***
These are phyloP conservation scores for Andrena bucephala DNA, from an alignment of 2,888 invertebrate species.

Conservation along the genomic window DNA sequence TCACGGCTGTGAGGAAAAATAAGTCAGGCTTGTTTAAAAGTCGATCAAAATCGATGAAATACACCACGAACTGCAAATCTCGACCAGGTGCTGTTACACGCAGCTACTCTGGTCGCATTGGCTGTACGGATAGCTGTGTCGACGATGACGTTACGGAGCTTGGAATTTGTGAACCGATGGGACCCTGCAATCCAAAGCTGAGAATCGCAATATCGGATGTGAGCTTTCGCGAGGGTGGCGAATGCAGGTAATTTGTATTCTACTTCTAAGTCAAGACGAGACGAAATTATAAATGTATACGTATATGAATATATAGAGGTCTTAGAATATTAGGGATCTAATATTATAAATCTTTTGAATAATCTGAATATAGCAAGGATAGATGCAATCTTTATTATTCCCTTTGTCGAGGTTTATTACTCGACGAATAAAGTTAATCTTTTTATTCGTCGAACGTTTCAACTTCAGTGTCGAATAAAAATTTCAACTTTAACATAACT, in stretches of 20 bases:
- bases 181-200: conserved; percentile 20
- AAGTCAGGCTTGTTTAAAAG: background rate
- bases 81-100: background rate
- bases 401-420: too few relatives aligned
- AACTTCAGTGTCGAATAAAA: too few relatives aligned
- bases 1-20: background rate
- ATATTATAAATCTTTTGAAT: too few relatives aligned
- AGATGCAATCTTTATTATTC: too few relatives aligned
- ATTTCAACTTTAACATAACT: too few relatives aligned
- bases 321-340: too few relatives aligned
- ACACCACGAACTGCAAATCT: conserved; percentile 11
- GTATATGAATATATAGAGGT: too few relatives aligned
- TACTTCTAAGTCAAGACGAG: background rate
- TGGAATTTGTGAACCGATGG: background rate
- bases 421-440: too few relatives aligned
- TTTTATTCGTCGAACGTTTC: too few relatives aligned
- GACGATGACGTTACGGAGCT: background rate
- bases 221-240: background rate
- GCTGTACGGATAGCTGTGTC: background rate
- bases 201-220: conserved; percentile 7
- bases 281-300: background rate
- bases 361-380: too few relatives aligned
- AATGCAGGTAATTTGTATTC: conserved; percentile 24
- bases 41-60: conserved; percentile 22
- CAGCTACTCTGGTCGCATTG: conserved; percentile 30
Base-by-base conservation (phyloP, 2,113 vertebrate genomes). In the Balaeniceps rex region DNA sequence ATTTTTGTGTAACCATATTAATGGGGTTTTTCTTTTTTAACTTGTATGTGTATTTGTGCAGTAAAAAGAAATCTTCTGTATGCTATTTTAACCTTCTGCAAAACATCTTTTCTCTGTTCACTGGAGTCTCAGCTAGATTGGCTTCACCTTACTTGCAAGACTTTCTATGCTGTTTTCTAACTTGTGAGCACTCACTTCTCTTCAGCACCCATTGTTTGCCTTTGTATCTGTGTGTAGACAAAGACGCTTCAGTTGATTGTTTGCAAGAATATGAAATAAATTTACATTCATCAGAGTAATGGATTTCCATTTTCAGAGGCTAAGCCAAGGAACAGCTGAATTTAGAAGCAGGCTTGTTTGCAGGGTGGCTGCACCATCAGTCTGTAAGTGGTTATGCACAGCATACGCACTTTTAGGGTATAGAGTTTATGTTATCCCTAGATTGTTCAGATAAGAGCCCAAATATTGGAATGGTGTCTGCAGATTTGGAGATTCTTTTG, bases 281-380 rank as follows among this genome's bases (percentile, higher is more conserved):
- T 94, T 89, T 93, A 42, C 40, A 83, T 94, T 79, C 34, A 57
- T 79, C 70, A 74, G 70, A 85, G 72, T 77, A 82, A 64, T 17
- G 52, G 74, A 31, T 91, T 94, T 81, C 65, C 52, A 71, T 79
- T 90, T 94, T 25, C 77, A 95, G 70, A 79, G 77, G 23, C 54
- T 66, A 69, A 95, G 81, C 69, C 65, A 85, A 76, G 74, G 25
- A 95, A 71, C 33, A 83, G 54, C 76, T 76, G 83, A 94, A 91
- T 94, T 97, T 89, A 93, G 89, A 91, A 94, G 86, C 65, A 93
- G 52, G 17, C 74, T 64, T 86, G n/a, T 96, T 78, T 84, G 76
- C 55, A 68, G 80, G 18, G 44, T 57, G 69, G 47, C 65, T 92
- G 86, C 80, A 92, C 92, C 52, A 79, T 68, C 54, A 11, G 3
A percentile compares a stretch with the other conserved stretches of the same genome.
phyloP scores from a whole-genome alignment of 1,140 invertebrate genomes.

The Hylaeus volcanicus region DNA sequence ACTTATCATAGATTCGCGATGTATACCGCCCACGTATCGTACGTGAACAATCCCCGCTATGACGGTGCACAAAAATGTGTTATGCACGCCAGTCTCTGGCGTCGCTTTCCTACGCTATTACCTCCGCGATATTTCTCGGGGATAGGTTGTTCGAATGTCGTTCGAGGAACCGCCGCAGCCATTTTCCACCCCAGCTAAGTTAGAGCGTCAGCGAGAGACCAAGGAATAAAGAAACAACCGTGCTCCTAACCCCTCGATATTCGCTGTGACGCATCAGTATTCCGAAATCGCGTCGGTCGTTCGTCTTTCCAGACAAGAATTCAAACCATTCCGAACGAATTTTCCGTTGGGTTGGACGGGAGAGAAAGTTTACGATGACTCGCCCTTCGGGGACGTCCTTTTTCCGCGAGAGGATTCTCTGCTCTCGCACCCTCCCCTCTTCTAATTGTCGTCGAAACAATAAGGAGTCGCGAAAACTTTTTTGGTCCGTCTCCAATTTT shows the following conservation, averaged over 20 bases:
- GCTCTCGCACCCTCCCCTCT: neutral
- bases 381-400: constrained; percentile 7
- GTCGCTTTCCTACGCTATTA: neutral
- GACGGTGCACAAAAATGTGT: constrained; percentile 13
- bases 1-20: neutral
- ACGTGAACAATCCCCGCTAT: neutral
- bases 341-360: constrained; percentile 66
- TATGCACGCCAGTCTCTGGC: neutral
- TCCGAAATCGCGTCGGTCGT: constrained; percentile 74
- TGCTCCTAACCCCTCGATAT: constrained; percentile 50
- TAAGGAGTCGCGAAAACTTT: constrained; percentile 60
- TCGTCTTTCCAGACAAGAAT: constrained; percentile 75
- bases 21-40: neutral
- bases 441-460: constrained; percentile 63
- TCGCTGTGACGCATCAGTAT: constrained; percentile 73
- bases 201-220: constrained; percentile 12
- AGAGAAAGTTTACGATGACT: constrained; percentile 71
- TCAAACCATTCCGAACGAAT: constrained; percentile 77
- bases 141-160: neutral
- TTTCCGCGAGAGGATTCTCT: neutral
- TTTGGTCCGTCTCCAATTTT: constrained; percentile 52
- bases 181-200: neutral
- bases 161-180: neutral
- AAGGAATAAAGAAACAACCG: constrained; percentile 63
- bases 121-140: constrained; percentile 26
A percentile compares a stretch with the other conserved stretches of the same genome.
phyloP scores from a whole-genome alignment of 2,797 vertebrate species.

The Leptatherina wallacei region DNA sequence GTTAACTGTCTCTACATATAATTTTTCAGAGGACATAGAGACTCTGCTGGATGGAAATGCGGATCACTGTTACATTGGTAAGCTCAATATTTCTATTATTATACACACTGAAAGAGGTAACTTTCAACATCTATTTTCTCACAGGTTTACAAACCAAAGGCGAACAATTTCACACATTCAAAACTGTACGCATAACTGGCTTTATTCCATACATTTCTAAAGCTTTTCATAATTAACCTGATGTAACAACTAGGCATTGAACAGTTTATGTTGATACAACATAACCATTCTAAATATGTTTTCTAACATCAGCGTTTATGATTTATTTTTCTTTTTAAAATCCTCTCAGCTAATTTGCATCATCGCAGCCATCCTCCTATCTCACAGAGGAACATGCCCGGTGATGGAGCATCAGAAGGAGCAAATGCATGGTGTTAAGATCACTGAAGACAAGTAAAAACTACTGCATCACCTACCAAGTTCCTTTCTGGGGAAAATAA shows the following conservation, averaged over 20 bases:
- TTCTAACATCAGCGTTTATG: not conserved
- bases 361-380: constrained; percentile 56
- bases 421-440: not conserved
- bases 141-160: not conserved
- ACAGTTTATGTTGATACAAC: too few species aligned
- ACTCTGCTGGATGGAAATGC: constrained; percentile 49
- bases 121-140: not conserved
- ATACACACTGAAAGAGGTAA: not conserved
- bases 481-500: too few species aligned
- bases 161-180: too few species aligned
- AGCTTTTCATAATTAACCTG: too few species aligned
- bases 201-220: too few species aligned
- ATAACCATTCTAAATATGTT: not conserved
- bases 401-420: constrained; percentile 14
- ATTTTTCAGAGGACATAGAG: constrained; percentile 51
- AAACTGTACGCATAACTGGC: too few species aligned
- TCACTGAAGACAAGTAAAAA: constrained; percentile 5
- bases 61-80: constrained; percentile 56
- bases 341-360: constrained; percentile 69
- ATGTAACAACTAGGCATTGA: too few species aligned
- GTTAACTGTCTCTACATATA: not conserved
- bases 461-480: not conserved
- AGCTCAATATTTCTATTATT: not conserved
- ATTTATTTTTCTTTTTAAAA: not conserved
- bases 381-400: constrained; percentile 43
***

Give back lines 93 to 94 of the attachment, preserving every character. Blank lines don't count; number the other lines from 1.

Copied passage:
- ATTTATTTTTCTTTTTAAAA: not conserved
- bases 381-400: constrained; percentile 43